Senior Occupational Therapist Elisa Arumugam spent a fruitful Saturday morning educating residents about fall prevention at a wellness carnival. 


​As an occupational therapist working within the hospital’s acute setting, I seldom get to see clients outside of the wards, or in the community. So when I learnt that VWO Montfort Care was going to organise a wellness carnival in Telok Blangah, I rallied the department. We would kill two birds with one stone – give back to the community, and bond with each other. 

That was how we found ourselves in Telok Blangah Crescent on a Saturday morning in October, promoting healthy ageing among residents. 

​​Everywhere I looked, the carnival was buzzing with energy. There were different booths supported by fellow occupational therapists, pharmacy students, medical social workers and other volunteers. My department took care of the booths on health screening, fall risk screening, and fall prevention education. ​

It was fun to work with one another outside of the hospital environment. Some of my colleagues had enough acting chops to attract residents having their breakfast at the nearby hawker centre. I was very impressed! 

Talented OTs put up a skit to educate the elders on falls.

I took up position at the fall prevention ​e​ducation booth. My job was to talk to residents who were identified as having a “high risk of falling” at the screening booth.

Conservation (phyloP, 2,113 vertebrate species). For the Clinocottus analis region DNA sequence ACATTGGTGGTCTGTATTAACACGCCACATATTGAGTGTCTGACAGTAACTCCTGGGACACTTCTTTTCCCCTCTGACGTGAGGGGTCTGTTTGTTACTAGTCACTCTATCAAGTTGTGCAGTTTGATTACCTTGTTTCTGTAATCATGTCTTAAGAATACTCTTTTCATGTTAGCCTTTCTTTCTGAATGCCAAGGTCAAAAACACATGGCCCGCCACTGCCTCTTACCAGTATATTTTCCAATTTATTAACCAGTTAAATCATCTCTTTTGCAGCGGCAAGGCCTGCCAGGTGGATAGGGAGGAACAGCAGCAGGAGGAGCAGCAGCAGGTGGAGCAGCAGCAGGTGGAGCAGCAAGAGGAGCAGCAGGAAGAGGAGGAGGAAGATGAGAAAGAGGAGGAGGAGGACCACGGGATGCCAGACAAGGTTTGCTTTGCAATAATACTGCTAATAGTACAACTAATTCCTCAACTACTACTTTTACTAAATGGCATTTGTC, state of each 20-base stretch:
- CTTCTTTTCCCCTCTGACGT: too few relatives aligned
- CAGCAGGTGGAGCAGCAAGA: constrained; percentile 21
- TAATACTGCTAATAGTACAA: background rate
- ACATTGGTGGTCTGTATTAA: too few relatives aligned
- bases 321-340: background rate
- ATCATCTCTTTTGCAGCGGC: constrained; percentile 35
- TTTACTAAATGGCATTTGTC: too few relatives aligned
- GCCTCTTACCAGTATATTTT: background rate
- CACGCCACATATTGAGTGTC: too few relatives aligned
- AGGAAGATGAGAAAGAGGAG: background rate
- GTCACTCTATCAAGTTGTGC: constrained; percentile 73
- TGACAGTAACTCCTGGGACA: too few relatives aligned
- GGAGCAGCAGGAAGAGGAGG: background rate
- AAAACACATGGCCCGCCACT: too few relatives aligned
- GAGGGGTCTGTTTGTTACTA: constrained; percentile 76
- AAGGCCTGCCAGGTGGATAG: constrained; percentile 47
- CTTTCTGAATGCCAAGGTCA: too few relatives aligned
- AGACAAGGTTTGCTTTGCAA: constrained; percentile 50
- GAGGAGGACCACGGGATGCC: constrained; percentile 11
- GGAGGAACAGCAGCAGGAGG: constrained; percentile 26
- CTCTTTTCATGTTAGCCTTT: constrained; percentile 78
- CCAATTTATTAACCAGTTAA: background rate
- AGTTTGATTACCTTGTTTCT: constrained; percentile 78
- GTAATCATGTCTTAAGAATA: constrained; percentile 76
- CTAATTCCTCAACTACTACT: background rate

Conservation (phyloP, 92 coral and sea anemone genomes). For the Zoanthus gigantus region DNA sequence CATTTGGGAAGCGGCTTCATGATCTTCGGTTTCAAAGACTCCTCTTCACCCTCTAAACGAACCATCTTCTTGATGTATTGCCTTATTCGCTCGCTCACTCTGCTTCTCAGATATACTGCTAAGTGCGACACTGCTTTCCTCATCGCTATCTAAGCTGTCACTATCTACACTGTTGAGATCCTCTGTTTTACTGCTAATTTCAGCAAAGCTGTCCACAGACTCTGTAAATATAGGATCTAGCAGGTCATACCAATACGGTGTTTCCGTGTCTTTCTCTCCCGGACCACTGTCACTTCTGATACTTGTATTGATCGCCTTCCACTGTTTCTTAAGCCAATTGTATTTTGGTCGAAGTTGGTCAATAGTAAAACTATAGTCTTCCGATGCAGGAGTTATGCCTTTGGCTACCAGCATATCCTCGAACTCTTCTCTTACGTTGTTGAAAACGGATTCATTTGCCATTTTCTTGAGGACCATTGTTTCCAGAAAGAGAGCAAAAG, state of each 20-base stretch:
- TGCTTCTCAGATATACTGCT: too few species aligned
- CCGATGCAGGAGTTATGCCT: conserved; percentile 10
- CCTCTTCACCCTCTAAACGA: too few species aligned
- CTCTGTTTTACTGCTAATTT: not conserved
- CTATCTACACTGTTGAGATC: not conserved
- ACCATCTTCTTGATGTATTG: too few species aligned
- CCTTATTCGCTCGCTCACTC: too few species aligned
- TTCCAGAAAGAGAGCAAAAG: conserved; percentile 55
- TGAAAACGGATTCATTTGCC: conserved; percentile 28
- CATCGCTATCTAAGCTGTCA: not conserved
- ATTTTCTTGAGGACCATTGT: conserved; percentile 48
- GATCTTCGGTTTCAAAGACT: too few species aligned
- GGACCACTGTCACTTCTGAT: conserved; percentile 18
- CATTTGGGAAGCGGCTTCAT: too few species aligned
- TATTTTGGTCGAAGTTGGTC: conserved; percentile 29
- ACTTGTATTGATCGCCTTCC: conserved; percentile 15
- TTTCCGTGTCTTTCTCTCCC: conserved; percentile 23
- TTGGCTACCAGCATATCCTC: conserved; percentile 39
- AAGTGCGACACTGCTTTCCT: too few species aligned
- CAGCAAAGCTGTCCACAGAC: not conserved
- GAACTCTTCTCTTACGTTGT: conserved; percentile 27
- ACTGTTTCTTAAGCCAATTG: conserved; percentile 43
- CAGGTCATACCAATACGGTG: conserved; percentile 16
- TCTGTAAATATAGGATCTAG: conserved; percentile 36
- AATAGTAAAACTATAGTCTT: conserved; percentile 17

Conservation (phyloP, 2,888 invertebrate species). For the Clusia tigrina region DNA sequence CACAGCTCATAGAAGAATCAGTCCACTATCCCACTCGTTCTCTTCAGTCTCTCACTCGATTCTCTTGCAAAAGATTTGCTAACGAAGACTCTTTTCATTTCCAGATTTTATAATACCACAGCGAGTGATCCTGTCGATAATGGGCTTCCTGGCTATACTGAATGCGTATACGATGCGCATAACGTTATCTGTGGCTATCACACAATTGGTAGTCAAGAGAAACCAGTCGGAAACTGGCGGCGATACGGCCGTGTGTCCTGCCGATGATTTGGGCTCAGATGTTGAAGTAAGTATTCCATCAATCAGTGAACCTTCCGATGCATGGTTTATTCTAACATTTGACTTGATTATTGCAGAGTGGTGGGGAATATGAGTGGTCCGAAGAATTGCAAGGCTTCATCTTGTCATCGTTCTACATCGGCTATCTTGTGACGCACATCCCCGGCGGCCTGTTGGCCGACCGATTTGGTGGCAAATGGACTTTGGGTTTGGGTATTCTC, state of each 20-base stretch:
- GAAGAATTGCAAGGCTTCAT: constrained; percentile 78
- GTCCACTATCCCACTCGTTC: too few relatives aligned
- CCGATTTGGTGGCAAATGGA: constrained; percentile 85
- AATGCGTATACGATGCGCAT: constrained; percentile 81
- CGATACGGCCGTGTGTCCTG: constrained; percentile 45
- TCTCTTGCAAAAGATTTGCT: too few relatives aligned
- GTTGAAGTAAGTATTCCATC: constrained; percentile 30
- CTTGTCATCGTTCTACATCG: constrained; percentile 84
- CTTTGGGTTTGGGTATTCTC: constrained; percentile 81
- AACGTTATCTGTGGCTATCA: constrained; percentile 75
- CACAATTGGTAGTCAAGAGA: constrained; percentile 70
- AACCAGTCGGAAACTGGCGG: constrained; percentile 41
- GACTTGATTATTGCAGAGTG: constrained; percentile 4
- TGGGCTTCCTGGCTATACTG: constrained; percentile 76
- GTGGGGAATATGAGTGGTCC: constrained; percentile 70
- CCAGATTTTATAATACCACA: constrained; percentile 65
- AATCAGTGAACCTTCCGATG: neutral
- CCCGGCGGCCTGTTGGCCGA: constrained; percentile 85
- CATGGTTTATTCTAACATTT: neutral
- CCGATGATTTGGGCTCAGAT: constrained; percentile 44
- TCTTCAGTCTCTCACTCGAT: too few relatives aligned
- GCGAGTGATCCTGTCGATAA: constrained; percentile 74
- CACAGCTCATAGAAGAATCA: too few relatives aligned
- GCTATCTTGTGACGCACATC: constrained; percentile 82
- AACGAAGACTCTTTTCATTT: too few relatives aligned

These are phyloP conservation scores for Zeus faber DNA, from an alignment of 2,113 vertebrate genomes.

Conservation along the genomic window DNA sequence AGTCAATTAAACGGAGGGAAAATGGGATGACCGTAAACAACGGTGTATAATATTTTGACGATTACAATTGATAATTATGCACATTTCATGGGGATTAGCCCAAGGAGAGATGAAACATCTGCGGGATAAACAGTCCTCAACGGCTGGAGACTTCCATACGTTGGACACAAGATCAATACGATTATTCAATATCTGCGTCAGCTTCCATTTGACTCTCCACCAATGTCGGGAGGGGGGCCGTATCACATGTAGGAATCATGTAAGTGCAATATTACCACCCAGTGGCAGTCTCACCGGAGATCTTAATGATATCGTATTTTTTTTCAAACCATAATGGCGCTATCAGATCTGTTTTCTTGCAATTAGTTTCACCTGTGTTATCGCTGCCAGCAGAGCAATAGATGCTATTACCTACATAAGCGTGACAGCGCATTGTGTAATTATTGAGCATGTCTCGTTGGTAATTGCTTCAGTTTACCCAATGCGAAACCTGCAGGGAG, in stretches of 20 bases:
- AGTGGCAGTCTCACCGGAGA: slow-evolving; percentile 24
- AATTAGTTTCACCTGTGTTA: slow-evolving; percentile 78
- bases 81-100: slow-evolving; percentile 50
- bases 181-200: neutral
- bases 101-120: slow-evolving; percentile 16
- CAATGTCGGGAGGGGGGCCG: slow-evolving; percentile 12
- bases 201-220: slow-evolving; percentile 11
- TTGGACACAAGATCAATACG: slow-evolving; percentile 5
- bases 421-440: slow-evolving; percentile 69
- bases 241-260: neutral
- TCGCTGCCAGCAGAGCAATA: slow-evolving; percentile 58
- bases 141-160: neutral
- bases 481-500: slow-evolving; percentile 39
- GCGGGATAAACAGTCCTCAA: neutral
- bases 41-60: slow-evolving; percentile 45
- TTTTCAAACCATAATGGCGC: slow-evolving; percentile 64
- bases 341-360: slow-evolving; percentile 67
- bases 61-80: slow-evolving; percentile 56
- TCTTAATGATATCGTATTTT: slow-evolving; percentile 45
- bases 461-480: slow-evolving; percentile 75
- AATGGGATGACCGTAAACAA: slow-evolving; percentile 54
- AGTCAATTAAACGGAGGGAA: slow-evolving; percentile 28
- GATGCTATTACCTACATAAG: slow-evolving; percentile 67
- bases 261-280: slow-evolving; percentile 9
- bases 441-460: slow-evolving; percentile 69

My first “customer” was an elderly gentleman who was on his way to breakfast when he was ushered to our booth. The team who screened him picked up that he was not steady when walking and his vision was poor. My partner and I asked about his daily routine and if he had fallen before. We taught him simple exercises, and shared with him easy home modifications and changes to his routine he can consider to make going out of the house safer.


Elisa (right) demonstrate to an elderly couple simple (but impactful) exercises to do at home.

His wife was also identified as having a ‘high risk of falling’. She told us she was hard of hearing, so he was her hearing aid, while she was his walking stick. I was really touched to see their support for each other. We did some simple exercises together, and wished them the best as they went on to have their breakfast. 

Another elderly lady came to the booth, and after asking her about her routine, we realised all she wanted to know was the number to call if she fell. We wrote down 995, she thanked us and left.

Although I only had a short time to talk to each resident who came to my booth, they were all a source of many wonderful memories and valuable lessons. 

To be able to share with others about the work we do, help others with the skills and training that we have had and do our little part in making the community a better place for all to live in – that, to me, is what celebrating a professional day should be all about.

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